Small businesses fight for holiday dollars

While Black Friday unfolded in malls and big box stores across the country, smaller retailers - the locally owned, mom-and-pop stores - looked to set themselves apart and reach shoppers.

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While Black Friday unfolded in malls and big box stores across the country, smaller retailers – the locally owned, mom-and-pop stores – looked to set themselves apart and reach shoppers amid the din of newspaper ads and television commercials.

"We definitely don't have 90 percent off computers," said Gabrielle Sepe, an employee at Light Years in Raleigh's Cameron Village. The store is one of three in the Triangle specializing in jewelry, gifts, crafts and home accessories.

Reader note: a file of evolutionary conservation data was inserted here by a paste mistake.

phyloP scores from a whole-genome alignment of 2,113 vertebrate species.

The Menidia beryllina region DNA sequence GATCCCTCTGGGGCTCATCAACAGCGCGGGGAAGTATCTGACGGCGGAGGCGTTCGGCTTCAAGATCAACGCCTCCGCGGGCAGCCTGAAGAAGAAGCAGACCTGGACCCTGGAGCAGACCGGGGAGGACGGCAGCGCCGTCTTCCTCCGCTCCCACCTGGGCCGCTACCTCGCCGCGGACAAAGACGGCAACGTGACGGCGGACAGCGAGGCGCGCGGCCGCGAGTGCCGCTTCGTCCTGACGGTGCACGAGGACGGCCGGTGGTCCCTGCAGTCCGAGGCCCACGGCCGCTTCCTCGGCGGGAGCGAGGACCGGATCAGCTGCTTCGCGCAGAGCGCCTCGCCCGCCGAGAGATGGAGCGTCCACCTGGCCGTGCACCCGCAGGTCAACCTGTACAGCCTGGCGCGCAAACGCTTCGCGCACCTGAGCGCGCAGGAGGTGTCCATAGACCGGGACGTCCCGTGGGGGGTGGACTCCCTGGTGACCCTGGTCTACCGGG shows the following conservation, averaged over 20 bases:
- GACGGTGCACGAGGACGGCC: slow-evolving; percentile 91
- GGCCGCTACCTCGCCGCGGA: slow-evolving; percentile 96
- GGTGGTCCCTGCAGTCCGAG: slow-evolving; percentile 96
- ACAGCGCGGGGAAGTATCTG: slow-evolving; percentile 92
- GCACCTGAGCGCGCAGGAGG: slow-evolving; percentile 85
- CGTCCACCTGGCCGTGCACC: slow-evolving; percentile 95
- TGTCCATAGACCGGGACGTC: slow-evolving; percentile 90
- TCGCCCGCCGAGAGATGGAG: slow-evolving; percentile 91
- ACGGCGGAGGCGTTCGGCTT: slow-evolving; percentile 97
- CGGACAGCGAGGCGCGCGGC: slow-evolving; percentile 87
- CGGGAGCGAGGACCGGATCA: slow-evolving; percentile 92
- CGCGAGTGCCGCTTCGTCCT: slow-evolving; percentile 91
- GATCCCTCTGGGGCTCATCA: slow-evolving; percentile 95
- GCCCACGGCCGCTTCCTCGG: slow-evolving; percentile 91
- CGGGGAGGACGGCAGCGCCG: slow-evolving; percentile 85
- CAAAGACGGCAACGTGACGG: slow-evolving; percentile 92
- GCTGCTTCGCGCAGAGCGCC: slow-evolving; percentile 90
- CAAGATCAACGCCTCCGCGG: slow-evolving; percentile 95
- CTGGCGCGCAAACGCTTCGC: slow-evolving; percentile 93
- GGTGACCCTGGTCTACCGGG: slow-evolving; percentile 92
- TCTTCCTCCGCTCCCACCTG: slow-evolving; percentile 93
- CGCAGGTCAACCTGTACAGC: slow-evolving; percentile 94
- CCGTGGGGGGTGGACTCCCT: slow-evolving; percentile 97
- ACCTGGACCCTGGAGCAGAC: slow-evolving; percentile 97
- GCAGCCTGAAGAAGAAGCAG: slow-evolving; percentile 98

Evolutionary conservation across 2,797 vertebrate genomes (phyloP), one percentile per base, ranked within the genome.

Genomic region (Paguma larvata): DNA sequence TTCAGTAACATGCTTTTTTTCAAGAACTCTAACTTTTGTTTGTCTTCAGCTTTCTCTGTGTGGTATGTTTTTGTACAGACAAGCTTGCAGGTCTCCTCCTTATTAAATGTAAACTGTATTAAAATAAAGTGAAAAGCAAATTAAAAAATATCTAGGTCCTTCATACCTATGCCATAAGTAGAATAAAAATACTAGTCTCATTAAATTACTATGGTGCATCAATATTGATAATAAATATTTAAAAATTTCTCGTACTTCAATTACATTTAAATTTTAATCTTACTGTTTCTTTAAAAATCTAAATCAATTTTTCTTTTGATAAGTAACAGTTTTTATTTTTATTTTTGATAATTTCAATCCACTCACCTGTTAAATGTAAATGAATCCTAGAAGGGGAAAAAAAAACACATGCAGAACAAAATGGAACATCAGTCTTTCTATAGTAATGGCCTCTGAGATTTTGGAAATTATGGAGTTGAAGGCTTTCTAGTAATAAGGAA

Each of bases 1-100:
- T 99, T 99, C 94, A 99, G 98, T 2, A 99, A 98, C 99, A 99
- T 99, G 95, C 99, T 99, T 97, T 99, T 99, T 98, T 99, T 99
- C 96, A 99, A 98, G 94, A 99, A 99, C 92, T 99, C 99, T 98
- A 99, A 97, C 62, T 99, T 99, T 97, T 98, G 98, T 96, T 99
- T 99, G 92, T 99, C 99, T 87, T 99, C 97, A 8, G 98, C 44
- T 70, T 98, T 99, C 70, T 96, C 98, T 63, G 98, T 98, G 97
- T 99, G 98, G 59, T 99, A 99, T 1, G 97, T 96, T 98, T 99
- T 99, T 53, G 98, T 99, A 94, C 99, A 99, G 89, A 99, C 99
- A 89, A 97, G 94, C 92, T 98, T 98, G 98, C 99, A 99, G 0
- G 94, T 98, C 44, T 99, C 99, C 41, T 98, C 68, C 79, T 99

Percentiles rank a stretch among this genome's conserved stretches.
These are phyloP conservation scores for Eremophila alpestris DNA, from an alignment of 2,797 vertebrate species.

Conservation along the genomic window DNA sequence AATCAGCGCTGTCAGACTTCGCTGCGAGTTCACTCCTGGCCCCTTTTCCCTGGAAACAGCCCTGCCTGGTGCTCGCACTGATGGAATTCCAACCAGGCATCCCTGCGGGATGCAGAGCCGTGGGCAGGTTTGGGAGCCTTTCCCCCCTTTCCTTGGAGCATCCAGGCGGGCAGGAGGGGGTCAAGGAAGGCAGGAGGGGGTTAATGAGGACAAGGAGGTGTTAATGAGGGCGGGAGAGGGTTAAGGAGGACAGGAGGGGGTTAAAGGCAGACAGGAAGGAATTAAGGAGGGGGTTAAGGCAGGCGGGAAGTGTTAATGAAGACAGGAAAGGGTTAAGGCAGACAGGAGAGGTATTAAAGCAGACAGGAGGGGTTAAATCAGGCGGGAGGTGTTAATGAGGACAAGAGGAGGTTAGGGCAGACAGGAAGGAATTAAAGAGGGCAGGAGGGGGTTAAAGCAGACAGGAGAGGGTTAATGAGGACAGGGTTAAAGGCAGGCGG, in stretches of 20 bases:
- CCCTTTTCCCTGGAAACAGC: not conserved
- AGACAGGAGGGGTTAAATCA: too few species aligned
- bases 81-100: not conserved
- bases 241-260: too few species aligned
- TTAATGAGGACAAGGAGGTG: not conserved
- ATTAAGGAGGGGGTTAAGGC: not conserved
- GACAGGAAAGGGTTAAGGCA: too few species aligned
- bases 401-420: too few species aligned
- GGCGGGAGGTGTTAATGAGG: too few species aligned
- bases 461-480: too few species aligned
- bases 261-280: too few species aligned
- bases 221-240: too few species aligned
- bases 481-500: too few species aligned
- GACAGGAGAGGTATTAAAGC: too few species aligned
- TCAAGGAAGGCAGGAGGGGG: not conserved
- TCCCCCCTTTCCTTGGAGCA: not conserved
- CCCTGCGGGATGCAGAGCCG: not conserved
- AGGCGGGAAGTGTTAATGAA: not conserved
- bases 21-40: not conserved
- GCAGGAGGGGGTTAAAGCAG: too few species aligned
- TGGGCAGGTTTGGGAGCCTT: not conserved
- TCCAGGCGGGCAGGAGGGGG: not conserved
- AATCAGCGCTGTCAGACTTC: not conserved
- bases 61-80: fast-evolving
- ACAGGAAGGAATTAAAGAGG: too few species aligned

Local businesses lack the advertising budgets of the big chains, but they also tend to do without long lines and security guards to prevent stampedes. Foot traffic at Light Years was steady Friday. "Overall, it has been pretty good," Sepe said.

Customers Anna Bickley and Maria Fields appreciated the difference.

"I think this is a more pleasant shopping experience than in a mall where there are crowds of people," Fields said.

Elsewhere in Cameron Village, Julie Jennings, owner of Uniquities said she saw fewer shoppers than last year at her clothing store.

She said small businesses can more quickly make changes to the type and number of products they offer, tailoring inventory to demand.

Cameron Village shops could see another surge of traffic Saturday on the day designated  "Small Business Saturday" by Gov. Bev Perdue. The state is building on a tradition started by American Express to encourage shoppers to patronize the small businesses that provide nearly half of private-sector jobs.




Adam Owens, Reporter
Greg Hutchinson, Photographer
Jodi Leese Glusco, Web Editor

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